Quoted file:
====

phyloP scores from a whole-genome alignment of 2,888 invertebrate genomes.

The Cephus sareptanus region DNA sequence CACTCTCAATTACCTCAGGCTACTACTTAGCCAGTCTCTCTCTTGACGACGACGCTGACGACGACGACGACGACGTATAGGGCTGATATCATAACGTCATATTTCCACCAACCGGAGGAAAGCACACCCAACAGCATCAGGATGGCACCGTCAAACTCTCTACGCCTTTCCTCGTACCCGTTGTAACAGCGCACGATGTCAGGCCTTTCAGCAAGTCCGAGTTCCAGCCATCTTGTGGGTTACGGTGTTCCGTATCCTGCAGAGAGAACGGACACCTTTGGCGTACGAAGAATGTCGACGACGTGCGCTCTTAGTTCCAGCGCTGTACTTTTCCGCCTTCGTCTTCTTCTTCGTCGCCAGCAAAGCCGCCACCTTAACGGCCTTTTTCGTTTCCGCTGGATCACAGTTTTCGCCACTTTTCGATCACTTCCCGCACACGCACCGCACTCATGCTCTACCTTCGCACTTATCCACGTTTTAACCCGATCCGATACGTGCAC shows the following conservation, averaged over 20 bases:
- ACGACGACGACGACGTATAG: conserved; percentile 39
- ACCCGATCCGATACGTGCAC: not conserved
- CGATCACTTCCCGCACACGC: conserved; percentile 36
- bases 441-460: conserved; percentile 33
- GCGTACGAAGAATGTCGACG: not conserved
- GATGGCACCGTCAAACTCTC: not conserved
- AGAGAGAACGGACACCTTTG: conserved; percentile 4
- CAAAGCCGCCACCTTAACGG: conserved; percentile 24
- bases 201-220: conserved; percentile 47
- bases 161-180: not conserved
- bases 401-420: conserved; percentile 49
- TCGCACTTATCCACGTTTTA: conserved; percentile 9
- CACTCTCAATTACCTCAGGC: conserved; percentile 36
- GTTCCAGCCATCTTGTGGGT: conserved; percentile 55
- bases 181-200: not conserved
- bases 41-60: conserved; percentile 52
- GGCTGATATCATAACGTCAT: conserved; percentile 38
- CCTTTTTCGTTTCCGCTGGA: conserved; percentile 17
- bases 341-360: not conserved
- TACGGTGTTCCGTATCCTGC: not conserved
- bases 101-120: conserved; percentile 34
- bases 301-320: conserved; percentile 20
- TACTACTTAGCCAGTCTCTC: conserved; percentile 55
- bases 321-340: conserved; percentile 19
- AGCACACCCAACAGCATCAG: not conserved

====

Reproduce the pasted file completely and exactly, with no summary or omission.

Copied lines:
phyloP scores from a whole-genome alignment of 2,888 invertebrate genomes.

The Cephus sareptanus region DNA sequence CACTCTCAATTACCTCAGGCTACTACTTAGCCAGTCTCTCTCTTGACGACGACGCTGACGACGACGACGACGACGTATAGGGCTGATATCATAACGTCATATTTCCACCAACCGGAGGAAAGCACACCCAACAGCATCAGGATGGCACCGTCAAACTCTCTACGCCTTTCCTCGTACCCGTTGTAACAGCGCACGATGTCAGGCCTTTCAGCAAGTCCGAGTTCCAGCCATCTTGTGGGTTACGGTGTTCCGTATCCTGCAGAGAGAACGGACACCTTTGGCGTACGAAGAATGTCGACGACGTGCGCTCTTAGTTCCAGCGCTGTACTTTTCCGCCTTCGTCTTCTTCTTCGTCGCCAGCAAAGCCGCCACCTTAACGGCCTTTTTCGTTTCCGCTGGATCACAGTTTTCGCCACTTTTCGATCACTTCCCGCACACGCACCGCACTCATGCTCTACCTTCGCACTTATCCACGTTTTAACCCGATCCGATACGTGCAC shows the following conservation, averaged over 20 bases:
- ACGACGACGACGACGTATAG: conserved; percentile 39
- ACCCGATCCGATACGTGCAC: not conserved
- CGATCACTTCCCGCACACGC: conserved; percentile 36
- bases 441-460: conserved; percentile 33
- GCGTACGAAGAATGTCGACG: not conserved
- GATGGCACCGTCAAACTCTC: not conserved
- AGAGAGAACGGACACCTTTG: conserved; percentile 4
- CAAAGCCGCCACCTTAACGG: conserved; percentile 24
- bases 201-220: conserved; percentile 47
- bases 161-180: not conserved
- bases 401-420: conserved; percentile 49
- TCGCACTTATCCACGTTTTA: conserved; percentile 9
- CACTCTCAATTACCTCAGGC: conserved; percentile 36
- GTTCCAGCCATCTTGTGGGT: conserved; percentile 55
- bases 181-200: not conserved
- bases 41-60: conserved; percentile 52
- GGCTGATATCATAACGTCAT: conserved; percentile 38
- CCTTTTTCGTTTCCGCTGGA: conserved; percentile 17
- bases 341-360: not conserved
- TACGGTGTTCCGTATCCTGC: not conserved
- bases 101-120: conserved; percentile 34
- bases 301-320: conserved; percentile 20
- TACTACTTAGCCAGTCTCTC: conserved; percentile 55
- bases 321-340: conserved; percentile 19
- AGCACACCCAACAGCATCAG: not conserved